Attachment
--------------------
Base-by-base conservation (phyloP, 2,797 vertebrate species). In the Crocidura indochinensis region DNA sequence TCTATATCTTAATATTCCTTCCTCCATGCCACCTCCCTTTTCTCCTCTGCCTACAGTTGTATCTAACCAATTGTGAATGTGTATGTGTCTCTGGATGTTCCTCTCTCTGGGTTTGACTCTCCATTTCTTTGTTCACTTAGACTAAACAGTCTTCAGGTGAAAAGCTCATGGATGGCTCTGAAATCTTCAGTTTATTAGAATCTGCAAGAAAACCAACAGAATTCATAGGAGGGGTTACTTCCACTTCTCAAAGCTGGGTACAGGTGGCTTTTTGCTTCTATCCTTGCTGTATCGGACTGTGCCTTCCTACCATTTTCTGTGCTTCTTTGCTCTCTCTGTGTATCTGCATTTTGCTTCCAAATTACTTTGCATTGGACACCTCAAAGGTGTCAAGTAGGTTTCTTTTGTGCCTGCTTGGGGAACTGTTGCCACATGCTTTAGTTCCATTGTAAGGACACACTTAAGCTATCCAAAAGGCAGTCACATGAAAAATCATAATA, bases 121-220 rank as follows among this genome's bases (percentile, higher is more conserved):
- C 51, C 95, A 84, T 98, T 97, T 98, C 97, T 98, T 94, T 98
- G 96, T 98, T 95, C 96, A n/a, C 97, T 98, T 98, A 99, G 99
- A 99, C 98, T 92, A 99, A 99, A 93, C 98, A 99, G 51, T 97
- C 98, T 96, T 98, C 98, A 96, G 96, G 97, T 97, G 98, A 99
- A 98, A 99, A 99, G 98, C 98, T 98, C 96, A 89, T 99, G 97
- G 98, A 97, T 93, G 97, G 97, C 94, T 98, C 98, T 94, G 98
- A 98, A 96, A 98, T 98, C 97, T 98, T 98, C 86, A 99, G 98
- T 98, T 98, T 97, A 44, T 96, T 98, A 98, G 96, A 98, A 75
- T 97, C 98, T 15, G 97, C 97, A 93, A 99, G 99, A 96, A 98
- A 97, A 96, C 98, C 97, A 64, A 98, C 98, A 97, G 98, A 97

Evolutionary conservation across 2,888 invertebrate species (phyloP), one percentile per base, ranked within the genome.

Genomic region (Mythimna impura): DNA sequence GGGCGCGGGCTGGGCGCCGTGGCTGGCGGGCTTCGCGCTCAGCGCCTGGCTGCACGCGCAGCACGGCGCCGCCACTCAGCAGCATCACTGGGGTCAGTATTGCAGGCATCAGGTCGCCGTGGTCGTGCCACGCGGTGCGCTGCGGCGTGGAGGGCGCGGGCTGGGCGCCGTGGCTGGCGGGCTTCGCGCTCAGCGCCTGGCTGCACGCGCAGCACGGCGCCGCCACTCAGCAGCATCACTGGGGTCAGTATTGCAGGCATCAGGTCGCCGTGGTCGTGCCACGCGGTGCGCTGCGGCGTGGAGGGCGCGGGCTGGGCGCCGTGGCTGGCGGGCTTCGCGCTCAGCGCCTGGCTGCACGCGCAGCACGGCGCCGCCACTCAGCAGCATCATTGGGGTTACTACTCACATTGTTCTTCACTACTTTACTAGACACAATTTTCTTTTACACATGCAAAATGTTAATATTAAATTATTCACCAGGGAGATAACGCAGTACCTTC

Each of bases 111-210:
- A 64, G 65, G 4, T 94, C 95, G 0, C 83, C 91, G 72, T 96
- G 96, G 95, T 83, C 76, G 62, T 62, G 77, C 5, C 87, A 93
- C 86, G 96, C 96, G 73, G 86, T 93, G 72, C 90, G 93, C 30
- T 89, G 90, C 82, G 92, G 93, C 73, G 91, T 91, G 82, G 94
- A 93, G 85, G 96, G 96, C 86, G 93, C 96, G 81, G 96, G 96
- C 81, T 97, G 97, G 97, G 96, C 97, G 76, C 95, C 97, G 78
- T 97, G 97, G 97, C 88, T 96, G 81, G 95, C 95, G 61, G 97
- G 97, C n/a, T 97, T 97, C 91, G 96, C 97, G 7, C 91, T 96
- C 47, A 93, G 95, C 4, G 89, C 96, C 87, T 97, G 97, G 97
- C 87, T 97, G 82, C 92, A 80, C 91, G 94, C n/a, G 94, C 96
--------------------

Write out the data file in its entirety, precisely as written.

Base-by-base conservation (phyloP, 2,797 vertebrate species). In the Crocidura indochinensis region DNA sequence TCTATATCTTAATATTCCTTCCTCCATGCCACCTCCCTTTTCTCCTCTGCCTACAGTTGTATCTAACCAATTGTGAATGTGTATGTGTCTCTGGATGTTCCTCTCTCTGGGTTTGACTCTCCATTTCTTTGTTCACTTAGACTAAACAGTCTTCAGGTGAAAAGCTCATGGATGGCTCTGAAATCTTCAGTTTATTAGAATCTGCAAGAAAACCAACAGAATTCATAGGAGGGGTTACTTCCACTTCTCAAAGCTGGGTACAGGTGGCTTTTTGCTTCTATCCTTGCTGTATCGGACTGTGCCTTCCTACCATTTTCTGTGCTTCTTTGCTCTCTCTGTGTATCTGCATTTTGCTTCCAAATTACTTTGCATTGGACACCTCAAAGGTGTCAAGTAGGTTTCTTTTGTGCCTGCTTGGGGAACTGTTGCCACATGCTTTAGTTCCATTGTAAGGACACACTTAAGCTATCCAAAAGGCAGTCACATGAAAAATCATAATA, bases 121-220 rank as follows among this genome's bases (percentile, higher is more conserved):
- C 51, C 95, A 84, T 98, T 97, T 98, C 97, T 98, T 94, T 98
- G 96, T 98, T 95, C 96, A n/a, C 97, T 98, T 98, A 99, G 99
- A 99, C 98, T 92, A 99, A 99, A 93, C 98, A 99, G 51, T 97
- C 98, T 96, T 98, C 98, A 96, G 96, G 97, T 97, G 98, A 99
- A 98, A 99, A 99, G 98, C 98, T 98, C 96, A 89, T 99, G 97
- G 98, A 97, T 93, G 97, G 97, C 94, T 98, C 98, T 94, G 98
- A 98, A 96, A 98, T 98, C 97, T 98, T 98, C 86, A 99, G 98
- T 98, T 98, T 97, A 44, T 96, T 98, A 98, G 96, A 98, A 75
- T 97, C 98, T 15, G 97, C 97, A 93, A 99, G 99, A 96, A 98
- A 97, A 96, C 98, C 97, A 64, A 98, C 98, A 97, G 98, A 97

Evolutionary conservation across 2,888 invertebrate species (phyloP), one percentile per base, ranked within the genome.

Genomic region (Mythimna impura): DNA sequence GGGCGCGGGCTGGGCGCCGTGGCTGGCGGGCTTCGCGCTCAGCGCCTGGCTGCACGCGCAGCACGGCGCCGCCACTCAGCAGCATCACTGGGGTCAGTATTGCAGGCATCAGGTCGCCGTGGTCGTGCCACGCGGTGCGCTGCGGCGTGGAGGGCGCGGGCTGGGCGCCGTGGCTGGCGGGCTTCGCGCTCAGCGCCTGGCTGCACGCGCAGCACGGCGCCGCCACTCAGCAGCATCACTGGGGTCAGTATTGCAGGCATCAGGTCGCCGTGGTCGTGCCACGCGGTGCGCTGCGGCGTGGAGGGCGCGGGCTGGGCGCCGTGGCTGGCGGGCTTCGCGCTCAGCGCCTGGCTGCACGCGCAGCACGGCGCCGCCACTCAGCAGCATCATTGGGGTTACTACTCACATTGTTCTTCACTACTTTACTAGACACAATTTTCTTTTACACATGCAAAATGTTAATATTAAATTATTCACCAGGGAGATAACGCAGTACCTTC

Each of bases 111-210:
- A 64, G 65, G 4, T 94, C 95, G 0, C 83, C 91, G 72, T 96
- G 96, G 95, T 83, C 76, G 62, T 62, G 77, C 5, C 87, A 93
- C 86, G 96, C 96, G 73, G 86, T 93, G 72, C 90, G 93, C 30
- T 89, G 90, C 82, G 92, G 93, C 73, G 91, T 91, G 82, G 94
- A 93, G 85, G 96, G 96, C 86, G 93, C 96, G 81, G 96, G 96
- C 81, T 97, G 97, G 97, G 96, C 97, G 76, C 95, C 97, G 78
- T 97, G 97, G 97, C 88, T 96, G 81, G 95, C 95, G 61, G 97
- G 97, C n/a, T 97, T 97, C 91, G 96, C 97, G 7, C 91, T 96
- C 47, A 93, G 95, C 4, G 89, C 96, C 87, T 97, G 97, G 97
- C 87, T 97, G 82, C 92, A 80, C 91, G 94, C n/a, G 94, C 96